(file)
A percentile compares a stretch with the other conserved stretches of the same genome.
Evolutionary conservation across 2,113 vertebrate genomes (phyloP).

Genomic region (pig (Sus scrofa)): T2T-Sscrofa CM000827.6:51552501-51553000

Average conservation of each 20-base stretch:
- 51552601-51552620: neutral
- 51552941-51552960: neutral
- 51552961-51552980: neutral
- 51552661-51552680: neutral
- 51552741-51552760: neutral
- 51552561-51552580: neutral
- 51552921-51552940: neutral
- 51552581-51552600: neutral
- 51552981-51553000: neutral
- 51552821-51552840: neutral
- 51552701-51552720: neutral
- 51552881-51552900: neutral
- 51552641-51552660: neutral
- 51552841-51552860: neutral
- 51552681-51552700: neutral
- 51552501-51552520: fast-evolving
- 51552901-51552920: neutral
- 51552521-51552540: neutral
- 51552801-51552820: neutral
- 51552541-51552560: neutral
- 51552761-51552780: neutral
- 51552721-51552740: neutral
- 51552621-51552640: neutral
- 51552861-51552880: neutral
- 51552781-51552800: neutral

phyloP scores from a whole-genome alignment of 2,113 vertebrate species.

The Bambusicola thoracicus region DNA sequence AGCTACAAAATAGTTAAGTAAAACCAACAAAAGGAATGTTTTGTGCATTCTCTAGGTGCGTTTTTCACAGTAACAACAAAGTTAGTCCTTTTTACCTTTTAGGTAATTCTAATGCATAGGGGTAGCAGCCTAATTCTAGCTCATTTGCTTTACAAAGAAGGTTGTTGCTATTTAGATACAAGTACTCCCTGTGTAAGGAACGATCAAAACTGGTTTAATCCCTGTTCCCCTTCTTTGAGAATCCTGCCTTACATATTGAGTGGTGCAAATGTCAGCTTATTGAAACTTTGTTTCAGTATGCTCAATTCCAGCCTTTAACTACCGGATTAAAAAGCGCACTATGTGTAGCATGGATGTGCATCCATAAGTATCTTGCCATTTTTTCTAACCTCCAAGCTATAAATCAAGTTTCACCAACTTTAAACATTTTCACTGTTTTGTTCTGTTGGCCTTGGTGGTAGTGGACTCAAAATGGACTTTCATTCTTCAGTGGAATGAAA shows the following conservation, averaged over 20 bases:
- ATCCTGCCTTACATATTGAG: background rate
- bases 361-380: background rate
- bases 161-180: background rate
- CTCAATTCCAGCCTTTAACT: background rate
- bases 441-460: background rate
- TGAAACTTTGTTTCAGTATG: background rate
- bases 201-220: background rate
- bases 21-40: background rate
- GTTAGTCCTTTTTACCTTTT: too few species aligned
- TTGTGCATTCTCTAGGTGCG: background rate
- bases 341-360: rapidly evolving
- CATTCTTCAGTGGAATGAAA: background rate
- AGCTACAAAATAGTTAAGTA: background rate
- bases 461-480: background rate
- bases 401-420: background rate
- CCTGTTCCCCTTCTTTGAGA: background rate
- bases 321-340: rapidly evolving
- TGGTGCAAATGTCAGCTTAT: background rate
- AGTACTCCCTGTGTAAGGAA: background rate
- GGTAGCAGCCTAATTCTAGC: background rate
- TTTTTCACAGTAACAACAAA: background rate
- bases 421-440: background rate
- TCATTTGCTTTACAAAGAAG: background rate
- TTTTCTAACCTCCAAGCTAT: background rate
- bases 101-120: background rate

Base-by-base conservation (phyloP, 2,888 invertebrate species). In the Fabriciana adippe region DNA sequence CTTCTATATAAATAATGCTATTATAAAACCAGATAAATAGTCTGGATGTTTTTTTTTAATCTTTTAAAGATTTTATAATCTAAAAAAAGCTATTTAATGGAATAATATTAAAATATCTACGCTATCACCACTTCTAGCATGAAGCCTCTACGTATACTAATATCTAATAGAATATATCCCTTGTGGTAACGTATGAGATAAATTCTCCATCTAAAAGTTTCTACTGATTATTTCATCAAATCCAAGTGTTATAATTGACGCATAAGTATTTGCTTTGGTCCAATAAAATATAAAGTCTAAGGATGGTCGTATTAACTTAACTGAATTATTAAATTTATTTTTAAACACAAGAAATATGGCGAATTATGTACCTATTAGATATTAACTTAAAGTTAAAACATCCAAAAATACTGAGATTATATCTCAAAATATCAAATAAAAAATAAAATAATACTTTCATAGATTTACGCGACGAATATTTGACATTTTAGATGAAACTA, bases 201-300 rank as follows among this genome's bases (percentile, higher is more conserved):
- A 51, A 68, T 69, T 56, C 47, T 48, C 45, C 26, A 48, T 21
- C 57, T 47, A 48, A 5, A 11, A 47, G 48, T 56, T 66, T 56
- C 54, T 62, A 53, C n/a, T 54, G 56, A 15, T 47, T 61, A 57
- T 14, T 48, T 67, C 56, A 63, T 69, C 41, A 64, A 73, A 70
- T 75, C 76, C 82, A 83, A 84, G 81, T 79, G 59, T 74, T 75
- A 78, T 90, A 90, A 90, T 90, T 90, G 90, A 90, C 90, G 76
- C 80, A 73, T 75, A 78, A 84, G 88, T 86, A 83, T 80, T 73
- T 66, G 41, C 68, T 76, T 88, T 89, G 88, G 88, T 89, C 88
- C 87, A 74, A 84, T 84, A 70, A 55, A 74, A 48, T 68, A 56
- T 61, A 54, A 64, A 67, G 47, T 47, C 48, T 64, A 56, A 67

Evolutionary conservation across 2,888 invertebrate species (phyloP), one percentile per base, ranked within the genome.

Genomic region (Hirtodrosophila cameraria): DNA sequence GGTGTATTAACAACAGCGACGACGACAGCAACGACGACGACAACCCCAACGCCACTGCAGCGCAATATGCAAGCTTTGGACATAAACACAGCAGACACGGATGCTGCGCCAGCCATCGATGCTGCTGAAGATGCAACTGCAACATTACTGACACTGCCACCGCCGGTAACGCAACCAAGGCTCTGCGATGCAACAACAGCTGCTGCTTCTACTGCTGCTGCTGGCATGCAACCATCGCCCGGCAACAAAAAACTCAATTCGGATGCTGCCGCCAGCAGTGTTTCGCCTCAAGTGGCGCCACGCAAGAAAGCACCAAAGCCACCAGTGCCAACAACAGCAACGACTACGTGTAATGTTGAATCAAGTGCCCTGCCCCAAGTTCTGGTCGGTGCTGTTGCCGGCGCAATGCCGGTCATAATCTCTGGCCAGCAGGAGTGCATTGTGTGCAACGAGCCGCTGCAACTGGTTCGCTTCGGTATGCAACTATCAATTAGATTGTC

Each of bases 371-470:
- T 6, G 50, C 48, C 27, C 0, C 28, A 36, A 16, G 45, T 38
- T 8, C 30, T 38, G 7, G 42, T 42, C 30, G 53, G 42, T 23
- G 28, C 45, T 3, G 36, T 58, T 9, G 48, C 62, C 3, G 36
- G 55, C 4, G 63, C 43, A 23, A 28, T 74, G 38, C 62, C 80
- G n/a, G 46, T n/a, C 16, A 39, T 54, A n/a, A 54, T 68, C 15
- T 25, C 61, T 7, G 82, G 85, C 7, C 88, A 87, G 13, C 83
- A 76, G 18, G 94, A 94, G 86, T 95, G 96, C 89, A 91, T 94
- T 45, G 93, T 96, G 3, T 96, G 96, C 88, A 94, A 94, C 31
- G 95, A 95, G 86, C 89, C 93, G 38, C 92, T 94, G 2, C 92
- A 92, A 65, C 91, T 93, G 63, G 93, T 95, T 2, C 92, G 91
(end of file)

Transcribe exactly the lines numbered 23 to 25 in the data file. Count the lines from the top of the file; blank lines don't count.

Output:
- 51552801-51552820: neutral
- 51552541-51552560: neutral
- 51552761-51552780: neutral